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Josh Bass July 25th, 2003 02:04 PM

Building a studio- on behalf of a friend
My friend is in the market for a house, and looking toward building or finding a house for the following:

With consideration for cost and limited space, what are the top ten points in building and assembling a studio aimed toward mainly chroma keying and sound control? What are the recommended dimensions? Consideration for voltage, if necessary, outlets, type of flooring, and any all other aspects of the project.

For Chris Hurd--is there a way for you to have the responses to this thread go to this email: jsolis33@aol.com instead of mine?

Glenn Chan July 25th, 2003 06:15 PM

For the acoustics, it's good to have banked walls and sound dampening material in strategic places. Banked walls might be a bit excessive for you. prorec.com has a review of a service which analyzes your room and does a sonic makeover for that room by adding foam in the right places. You definitely don't want your friend's studio to be all echoey.

Mike Rehmus July 25th, 2003 08:18 PM

I totally rebuilt a house about 5 years ago and reworked one bedroom for my studio.

I insulated all of the walls, interior and exterior. Put something like R40 worth of foam in the ceiling and less in the walls. Ran two 20 amp circuits into the room with two outlets on each wall.

Ran a combo telephone and LAN outlet box to each wall in the house.

Put the airconditioning out on a pad behind the house so I don't have vibration and almost no noise (except duct noise that I can kill if I have to).

Double-insulated Anderson windows. Stanley insulated steel door to the outside.

Overhead fan to circulate the air (special slow fan).

Track lighting so I can steer the lights away from displays.

I have not added bass traps or sound absorbing material to the walls as I have so much gear in the room that the sound is quite good from the nearfield monitors.

All AC power is regulated and each computer system and monitors have their own UPS units.

If I had decided to add sound recording capabilites to the room, I would have doubled the wallboard thickness and added another Stanley door for an interior door. The Stanley's have a refrigerator-like magnetic rubber strip all the way around their perimeter and are of solid wood core construction.

The rest of the house has comparable insulation and windows so my studio, which is at the rear of the house, is quite insulated from street noise. I hear very little that is going on in the big wide worldhen I'm in there.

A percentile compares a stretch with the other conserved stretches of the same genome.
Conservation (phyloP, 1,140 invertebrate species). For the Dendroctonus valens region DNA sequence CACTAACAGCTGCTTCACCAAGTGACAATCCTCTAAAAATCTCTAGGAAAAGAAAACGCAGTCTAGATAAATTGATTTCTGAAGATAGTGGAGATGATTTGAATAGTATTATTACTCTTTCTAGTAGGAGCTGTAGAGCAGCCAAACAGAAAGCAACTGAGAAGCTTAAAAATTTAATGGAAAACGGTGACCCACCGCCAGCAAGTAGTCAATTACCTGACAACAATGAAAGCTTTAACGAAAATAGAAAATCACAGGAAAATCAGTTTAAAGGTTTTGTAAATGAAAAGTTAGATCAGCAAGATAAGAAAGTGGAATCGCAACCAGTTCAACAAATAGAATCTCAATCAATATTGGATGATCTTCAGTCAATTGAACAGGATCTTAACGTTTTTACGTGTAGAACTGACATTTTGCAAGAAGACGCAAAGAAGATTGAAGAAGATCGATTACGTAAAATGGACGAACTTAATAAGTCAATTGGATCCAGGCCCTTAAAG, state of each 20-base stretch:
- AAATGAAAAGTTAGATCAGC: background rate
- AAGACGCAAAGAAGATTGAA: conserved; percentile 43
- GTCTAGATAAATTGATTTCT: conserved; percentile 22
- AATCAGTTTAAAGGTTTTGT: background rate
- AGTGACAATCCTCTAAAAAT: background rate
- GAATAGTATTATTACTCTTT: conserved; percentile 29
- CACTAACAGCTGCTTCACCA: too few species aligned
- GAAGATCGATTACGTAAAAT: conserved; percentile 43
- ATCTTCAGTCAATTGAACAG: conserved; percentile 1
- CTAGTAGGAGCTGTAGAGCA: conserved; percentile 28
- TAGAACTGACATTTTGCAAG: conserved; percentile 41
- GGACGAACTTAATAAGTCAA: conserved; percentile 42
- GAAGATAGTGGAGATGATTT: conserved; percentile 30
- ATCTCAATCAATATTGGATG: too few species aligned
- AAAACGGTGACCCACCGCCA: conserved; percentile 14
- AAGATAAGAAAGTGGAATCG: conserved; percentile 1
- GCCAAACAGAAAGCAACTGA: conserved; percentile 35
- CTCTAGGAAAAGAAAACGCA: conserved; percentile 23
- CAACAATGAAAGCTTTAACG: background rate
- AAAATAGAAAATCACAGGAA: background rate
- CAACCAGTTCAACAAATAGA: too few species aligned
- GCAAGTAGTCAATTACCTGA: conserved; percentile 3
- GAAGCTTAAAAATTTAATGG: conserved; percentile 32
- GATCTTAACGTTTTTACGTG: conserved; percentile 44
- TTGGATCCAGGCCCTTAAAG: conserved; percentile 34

Andrew Petrie July 27th, 2003 07:42 AM

Woah Mike. Is it possible to take a few photos of your studio? I'd be interested in seeing photos of anyone else's studio as well.

Mike Rehmus July 27th, 2003 12:31 PM


Think of a room with plain white walls, two windows and both inside and outside doors with lots of power and LAN/Telephone connectors on all four walls.

Now stuff it with three editing suites, a 10-deck dub stack and all the business equipment needed.

Did I mention it is 11 by 12 feet? Feels like I'm back on a submarine but then one doesn't need a whole lot of room to edit.

It is all possible by having 9 floor to ceiling racks that hold a very lot of gear. Gotta love them Banker's boxes!

The only thing I don't keep in the room are the tripods and lighting kits. They go out in the attached one-car garage (which was similarly rebuilt with air conditioning and all) and is where the studio will go when I get a detached garage built to house the machine shop

Not certain I could get far enough from any one wall to take a shot, even with a WA adapter.

It certainly doesn't look like those fancy shops shown in Videography or Post!

Josh Bass July 27th, 2003 01:36 PM

Keep in mind, this guy wants it for Chroma keying--he would take a location shoot it, use it as a background, and bring foreground elements in, and make it all blend together.

Glenn Chan July 27th, 2003 04:34 PM

For chroma key it's good to have rounded corners where the wall meets the floor. It's like a skate park ramp except it's smaller of course. I have no idea where you would get something for this, but it shouldn't be hard to figure out.

Mike Rehmus July 27th, 2003 05:30 PM

You build your own unless you have alot of money. They do have portable cycloramas but they tend to be expensive.

What you need for a chromakey stage is a lot of room. The action has to take place quite a way from the background unless you like color spill onto the ojbects of interest.

Jason Heck July 30th, 2003 08:20 AM

A good key wall with acceptable room for lights is going to need to be 14w x 20d ft minimum, plus some relativly high ceilings to accomadate lights. that's just MHO though. If you built a psyke that curve will take up 6 ft min.


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